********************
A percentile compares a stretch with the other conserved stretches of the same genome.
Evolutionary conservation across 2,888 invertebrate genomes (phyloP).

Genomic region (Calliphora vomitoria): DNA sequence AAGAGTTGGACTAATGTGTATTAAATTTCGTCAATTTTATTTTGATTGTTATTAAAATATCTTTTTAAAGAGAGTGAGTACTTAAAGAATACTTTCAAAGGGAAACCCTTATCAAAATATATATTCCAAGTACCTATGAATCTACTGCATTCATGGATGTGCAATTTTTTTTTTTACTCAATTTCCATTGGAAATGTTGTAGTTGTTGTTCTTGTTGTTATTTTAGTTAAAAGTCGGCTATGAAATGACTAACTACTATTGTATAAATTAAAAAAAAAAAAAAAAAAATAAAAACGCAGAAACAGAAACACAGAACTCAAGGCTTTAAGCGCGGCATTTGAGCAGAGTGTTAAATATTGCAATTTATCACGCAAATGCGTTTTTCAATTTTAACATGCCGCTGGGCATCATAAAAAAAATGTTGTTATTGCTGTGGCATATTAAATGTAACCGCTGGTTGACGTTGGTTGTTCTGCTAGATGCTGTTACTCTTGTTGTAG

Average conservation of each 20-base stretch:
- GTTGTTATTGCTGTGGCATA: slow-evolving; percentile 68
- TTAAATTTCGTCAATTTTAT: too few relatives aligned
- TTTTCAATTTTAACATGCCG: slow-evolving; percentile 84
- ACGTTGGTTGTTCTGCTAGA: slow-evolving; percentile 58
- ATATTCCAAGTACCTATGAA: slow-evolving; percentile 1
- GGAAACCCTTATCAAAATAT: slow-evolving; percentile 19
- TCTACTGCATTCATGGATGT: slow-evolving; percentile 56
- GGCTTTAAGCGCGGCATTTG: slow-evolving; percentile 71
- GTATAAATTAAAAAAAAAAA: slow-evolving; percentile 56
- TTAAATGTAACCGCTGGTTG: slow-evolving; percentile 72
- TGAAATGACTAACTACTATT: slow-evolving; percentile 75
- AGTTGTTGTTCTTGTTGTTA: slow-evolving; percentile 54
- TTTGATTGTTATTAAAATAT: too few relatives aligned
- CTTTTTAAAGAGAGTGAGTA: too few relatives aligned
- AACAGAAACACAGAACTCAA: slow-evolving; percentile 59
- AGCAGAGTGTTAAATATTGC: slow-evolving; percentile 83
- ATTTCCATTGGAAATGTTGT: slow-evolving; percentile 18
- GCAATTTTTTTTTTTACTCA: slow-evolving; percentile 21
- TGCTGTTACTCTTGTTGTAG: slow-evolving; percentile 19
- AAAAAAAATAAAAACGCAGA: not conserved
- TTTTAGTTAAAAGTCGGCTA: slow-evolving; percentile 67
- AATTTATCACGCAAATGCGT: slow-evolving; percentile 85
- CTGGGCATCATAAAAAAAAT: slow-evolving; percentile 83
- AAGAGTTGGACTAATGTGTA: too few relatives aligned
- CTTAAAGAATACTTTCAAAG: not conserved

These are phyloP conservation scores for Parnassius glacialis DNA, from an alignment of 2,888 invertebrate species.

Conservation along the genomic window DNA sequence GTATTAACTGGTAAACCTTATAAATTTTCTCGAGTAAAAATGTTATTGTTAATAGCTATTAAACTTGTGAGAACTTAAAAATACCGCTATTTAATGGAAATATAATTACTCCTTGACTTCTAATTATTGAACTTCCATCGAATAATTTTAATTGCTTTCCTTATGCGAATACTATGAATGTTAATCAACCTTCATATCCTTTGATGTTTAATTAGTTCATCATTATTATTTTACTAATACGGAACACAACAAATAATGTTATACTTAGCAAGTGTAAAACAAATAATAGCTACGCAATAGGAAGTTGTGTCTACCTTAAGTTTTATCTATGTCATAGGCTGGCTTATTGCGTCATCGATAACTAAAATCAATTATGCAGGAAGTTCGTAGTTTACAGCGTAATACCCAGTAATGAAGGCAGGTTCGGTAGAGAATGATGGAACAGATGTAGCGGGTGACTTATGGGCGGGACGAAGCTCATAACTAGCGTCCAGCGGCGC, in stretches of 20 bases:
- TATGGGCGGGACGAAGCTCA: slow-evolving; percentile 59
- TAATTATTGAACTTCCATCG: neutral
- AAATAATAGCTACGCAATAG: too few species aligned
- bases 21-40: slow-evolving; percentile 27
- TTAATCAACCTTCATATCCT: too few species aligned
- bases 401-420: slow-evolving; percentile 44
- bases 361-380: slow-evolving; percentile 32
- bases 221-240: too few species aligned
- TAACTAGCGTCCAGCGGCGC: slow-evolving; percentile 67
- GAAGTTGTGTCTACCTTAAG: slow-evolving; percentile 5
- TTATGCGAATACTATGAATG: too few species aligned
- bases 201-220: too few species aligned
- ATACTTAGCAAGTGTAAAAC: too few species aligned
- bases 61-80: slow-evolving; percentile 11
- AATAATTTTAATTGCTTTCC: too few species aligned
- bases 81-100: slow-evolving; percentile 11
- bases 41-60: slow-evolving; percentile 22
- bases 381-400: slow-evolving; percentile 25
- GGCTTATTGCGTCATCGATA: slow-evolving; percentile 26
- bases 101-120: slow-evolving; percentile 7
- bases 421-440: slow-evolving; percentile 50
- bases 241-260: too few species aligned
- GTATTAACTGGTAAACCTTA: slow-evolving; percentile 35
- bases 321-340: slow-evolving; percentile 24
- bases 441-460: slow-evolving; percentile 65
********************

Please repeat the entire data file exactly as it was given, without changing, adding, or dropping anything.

A percentile compares a stretch with the other conserved stretches of the same genome.
Evolutionary conservation across 2,888 invertebrate genomes (phyloP).

Genomic region (Calliphora vomitoria): DNA sequence AAGAGTTGGACTAATGTGTATTAAATTTCGTCAATTTTATTTTGATTGTTATTAAAATATCTTTTTAAAGAGAGTGAGTACTTAAAGAATACTTTCAAAGGGAAACCCTTATCAAAATATATATTCCAAGTACCTATGAATCTACTGCATTCATGGATGTGCAATTTTTTTTTTTACTCAATTTCCATTGGAAATGTTGTAGTTGTTGTTCTTGTTGTTATTTTAGTTAAAAGTCGGCTATGAAATGACTAACTACTATTGTATAAATTAAAAAAAAAAAAAAAAAAATAAAAACGCAGAAACAGAAACACAGAACTCAAGGCTTTAAGCGCGGCATTTGAGCAGAGTGTTAAATATTGCAATTTATCACGCAAATGCGTTTTTCAATTTTAACATGCCGCTGGGCATCATAAAAAAAATGTTGTTATTGCTGTGGCATATTAAATGTAACCGCTGGTTGACGTTGGTTGTTCTGCTAGATGCTGTTACTCTTGTTGTAG

Average conservation of each 20-base stretch:
- GTTGTTATTGCTGTGGCATA: slow-evolving; percentile 68
- TTAAATTTCGTCAATTTTAT: too few relatives aligned
- TTTTCAATTTTAACATGCCG: slow-evolving; percentile 84
- ACGTTGGTTGTTCTGCTAGA: slow-evolving; percentile 58
- ATATTCCAAGTACCTATGAA: slow-evolving; percentile 1
- GGAAACCCTTATCAAAATAT: slow-evolving; percentile 19
- TCTACTGCATTCATGGATGT: slow-evolving; percentile 56
- GGCTTTAAGCGCGGCATTTG: slow-evolving; percentile 71
- GTATAAATTAAAAAAAAAAA: slow-evolving; percentile 56
- TTAAATGTAACCGCTGGTTG: slow-evolving; percentile 72
- TGAAATGACTAACTACTATT: slow-evolving; percentile 75
- AGTTGTTGTTCTTGTTGTTA: slow-evolving; percentile 54
- TTTGATTGTTATTAAAATAT: too few relatives aligned
- CTTTTTAAAGAGAGTGAGTA: too few relatives aligned
- AACAGAAACACAGAACTCAA: slow-evolving; percentile 59
- AGCAGAGTGTTAAATATTGC: slow-evolving; percentile 83
- ATTTCCATTGGAAATGTTGT: slow-evolving; percentile 18
- GCAATTTTTTTTTTTACTCA: slow-evolving; percentile 21
- TGCTGTTACTCTTGTTGTAG: slow-evolving; percentile 19
- AAAAAAAATAAAAACGCAGA: not conserved
- TTTTAGTTAAAAGTCGGCTA: slow-evolving; percentile 67
- AATTTATCACGCAAATGCGT: slow-evolving; percentile 85
- CTGGGCATCATAAAAAAAAT: slow-evolving; percentile 83
- AAGAGTTGGACTAATGTGTA: too few relatives aligned
- CTTAAAGAATACTTTCAAAG: not conserved

These are phyloP conservation scores for Parnassius glacialis DNA, from an alignment of 2,888 invertebrate species.

Conservation along the genomic window DNA sequence GTATTAACTGGTAAACCTTATAAATTTTCTCGAGTAAAAATGTTATTGTTAATAGCTATTAAACTTGTGAGAACTTAAAAATACCGCTATTTAATGGAAATATAATTACTCCTTGACTTCTAATTATTGAACTTCCATCGAATAATTTTAATTGCTTTCCTTATGCGAATACTATGAATGTTAATCAACCTTCATATCCTTTGATGTTTAATTAGTTCATCATTATTATTTTACTAATACGGAACACAACAAATAATGTTATACTTAGCAAGTGTAAAACAAATAATAGCTACGCAATAGGAAGTTGTGTCTACCTTAAGTTTTATCTATGTCATAGGCTGGCTTATTGCGTCATCGATAACTAAAATCAATTATGCAGGAAGTTCGTAGTTTACAGCGTAATACCCAGTAATGAAGGCAGGTTCGGTAGAGAATGATGGAACAGATGTAGCGGGTGACTTATGGGCGGGACGAAGCTCATAACTAGCGTCCAGCGGCGC, in stretches of 20 bases:
- TATGGGCGGGACGAAGCTCA: slow-evolving; percentile 59
- TAATTATTGAACTTCCATCG: neutral
- AAATAATAGCTACGCAATAG: too few species aligned
- bases 21-40: slow-evolving; percentile 27
- TTAATCAACCTTCATATCCT: too few species aligned
- bases 401-420: slow-evolving; percentile 44
- bases 361-380: slow-evolving; percentile 32
- bases 221-240: too few species aligned
- TAACTAGCGTCCAGCGGCGC: slow-evolving; percentile 67
- GAAGTTGTGTCTACCTTAAG: slow-evolving; percentile 5
- TTATGCGAATACTATGAATG: too few species aligned
- bases 201-220: too few species aligned
- ATACTTAGCAAGTGTAAAAC: too few species aligned
- bases 61-80: slow-evolving; percentile 11
- AATAATTTTAATTGCTTTCC: too few species aligned
- bases 81-100: slow-evolving; percentile 11
- bases 41-60: slow-evolving; percentile 22
- bases 381-400: slow-evolving; percentile 25
- GGCTTATTGCGTCATCGATA: slow-evolving; percentile 26
- bases 101-120: slow-evolving; percentile 7
- bases 421-440: slow-evolving; percentile 50
- bases 241-260: too few species aligned
- GTATTAACTGGTAAACCTTA: slow-evolving; percentile 35
- bases 321-340: slow-evolving; percentile 24
- bases 441-460: slow-evolving; percentile 65